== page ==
Article

Reduced Serum Vitamin D–Binding Protein Levels Are Associated With Type 1 Diabetes

Department of Pathology, University of Florida, Gainesville, Florida, USA.
Diabetes (Impact Factor: 8.47). 08/2011; 60(10):2566-70. DOI: 10.2337/db11-0576
Source: PubMed

ABSTRACT Previous studies have noted a specific association between type 1 diabetes and insufficient levels of vitamin D, as well as polymorphisms within genes related to vitamin D pathways. Here, we examined whether serum levels or genotypes of the vitamin D-binding protein (VDBP), a molecule key to the biologic actions of vitamin D, specifically associate with the disorder.
A retrospective, cross-sectional analysis of VDBP levels used samples from 472 individuals of similar age and sex distribution, including 153 control subjects, 203 patients with type 1 diabetes, and 116 first-degree relatives of type 1 diabetic patients. Single nucleotide polymorphism (SNP) typing for VDBP polymorphisms (SNP rs4588 and rs7041) was performed on this cohort to determine potential genetic correlations. In addition, SNP analysis of a second sample set of banked DNA samples from 1,502 type 1 diabetic patients and 1,880 control subjects also was used to determine genotype frequencies.
Serum VDBP levels were highest in healthy control subjects (median 423.5 µg/mL [range 193.5-4,345.0; interquartile range 354.1-]586), intermediate in first-degree relatives (402.9 µg/mL [204.7-4,850.0; 329.6-492.4]), and lowest in type 1 diabetic patients (385.3 µg/mL [99.3-1,305.0; 328.3-473.0]; P = 0.003 vs. control subjects). VDBP levels did not associate with serum vitamin D levels, age, or disease duration. However, VDBP levels were, overall, lower in male subjects (374.7 µg/mL [188.9-1,602.0; 326.9-449.9]) than female subjects (433.4 µg/mL [99.3-4,850.0; 359.4-567.8]; P < 0.0001). It is noteworthy that no differences in genotype frequencies of the VDBP polymorphisms were associated with serum VDBP levels or between type 1 diabetic patients and control subjects.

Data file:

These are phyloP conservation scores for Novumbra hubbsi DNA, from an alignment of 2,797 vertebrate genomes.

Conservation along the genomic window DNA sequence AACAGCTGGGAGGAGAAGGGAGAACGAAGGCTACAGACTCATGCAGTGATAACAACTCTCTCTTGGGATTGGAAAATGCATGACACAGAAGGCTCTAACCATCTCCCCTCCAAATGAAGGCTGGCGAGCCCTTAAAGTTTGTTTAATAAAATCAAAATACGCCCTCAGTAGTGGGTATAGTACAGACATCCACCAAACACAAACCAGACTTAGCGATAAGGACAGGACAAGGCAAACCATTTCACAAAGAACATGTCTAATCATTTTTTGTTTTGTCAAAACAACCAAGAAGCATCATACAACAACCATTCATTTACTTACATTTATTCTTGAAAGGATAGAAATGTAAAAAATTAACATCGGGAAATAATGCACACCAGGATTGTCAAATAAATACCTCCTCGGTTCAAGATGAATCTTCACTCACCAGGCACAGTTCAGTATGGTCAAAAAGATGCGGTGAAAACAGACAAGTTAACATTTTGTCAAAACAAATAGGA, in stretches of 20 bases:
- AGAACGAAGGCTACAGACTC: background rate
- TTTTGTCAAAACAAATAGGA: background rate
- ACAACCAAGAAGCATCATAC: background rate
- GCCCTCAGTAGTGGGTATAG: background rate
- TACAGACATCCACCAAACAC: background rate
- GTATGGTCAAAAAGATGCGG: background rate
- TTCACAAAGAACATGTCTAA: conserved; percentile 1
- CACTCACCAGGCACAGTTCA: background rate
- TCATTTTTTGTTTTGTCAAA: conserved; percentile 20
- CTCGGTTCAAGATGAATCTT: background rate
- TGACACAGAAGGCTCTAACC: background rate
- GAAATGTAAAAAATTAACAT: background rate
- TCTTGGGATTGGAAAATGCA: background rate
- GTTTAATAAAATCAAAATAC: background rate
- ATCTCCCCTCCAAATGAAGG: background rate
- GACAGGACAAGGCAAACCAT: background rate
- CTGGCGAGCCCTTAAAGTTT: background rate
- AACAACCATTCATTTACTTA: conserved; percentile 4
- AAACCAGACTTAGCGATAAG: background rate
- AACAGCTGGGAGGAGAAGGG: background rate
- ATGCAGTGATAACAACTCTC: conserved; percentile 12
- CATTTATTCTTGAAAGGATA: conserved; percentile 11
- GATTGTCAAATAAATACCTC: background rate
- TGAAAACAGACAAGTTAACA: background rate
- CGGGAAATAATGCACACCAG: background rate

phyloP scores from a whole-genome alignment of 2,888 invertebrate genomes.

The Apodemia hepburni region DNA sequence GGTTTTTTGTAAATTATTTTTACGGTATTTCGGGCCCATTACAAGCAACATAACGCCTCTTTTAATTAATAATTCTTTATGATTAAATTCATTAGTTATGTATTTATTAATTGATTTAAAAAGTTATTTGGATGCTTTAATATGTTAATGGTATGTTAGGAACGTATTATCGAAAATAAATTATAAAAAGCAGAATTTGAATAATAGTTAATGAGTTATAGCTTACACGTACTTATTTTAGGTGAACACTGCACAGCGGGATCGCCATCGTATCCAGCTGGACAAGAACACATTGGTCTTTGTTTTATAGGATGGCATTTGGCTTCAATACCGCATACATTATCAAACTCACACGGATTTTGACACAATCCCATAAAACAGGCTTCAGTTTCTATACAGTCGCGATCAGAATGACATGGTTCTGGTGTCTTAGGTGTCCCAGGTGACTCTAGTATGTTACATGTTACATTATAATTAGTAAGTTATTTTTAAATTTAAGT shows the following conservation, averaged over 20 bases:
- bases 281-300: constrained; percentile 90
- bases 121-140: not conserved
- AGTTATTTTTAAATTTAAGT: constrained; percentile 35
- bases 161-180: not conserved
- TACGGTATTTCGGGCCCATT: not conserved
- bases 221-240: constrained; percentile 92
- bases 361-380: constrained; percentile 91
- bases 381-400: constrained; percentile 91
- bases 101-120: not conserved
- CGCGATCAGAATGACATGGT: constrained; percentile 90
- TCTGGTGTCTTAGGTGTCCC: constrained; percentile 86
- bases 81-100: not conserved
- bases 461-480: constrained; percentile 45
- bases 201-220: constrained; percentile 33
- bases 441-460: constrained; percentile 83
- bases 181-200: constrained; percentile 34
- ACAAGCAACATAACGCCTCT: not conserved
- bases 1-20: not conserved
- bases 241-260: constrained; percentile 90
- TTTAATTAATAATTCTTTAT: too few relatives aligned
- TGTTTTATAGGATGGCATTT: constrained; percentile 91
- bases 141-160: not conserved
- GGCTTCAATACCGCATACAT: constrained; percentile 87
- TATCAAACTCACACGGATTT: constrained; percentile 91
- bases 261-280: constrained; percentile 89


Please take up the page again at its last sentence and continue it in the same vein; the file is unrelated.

Serum VDBP levels are decreased in those with type 1 diabetes. These studies suggest that multiple components in the metabolic pathway of vitamin D may be altered in type 1 diabetes and, collectively, have the potential to influence disease pathogenesis.

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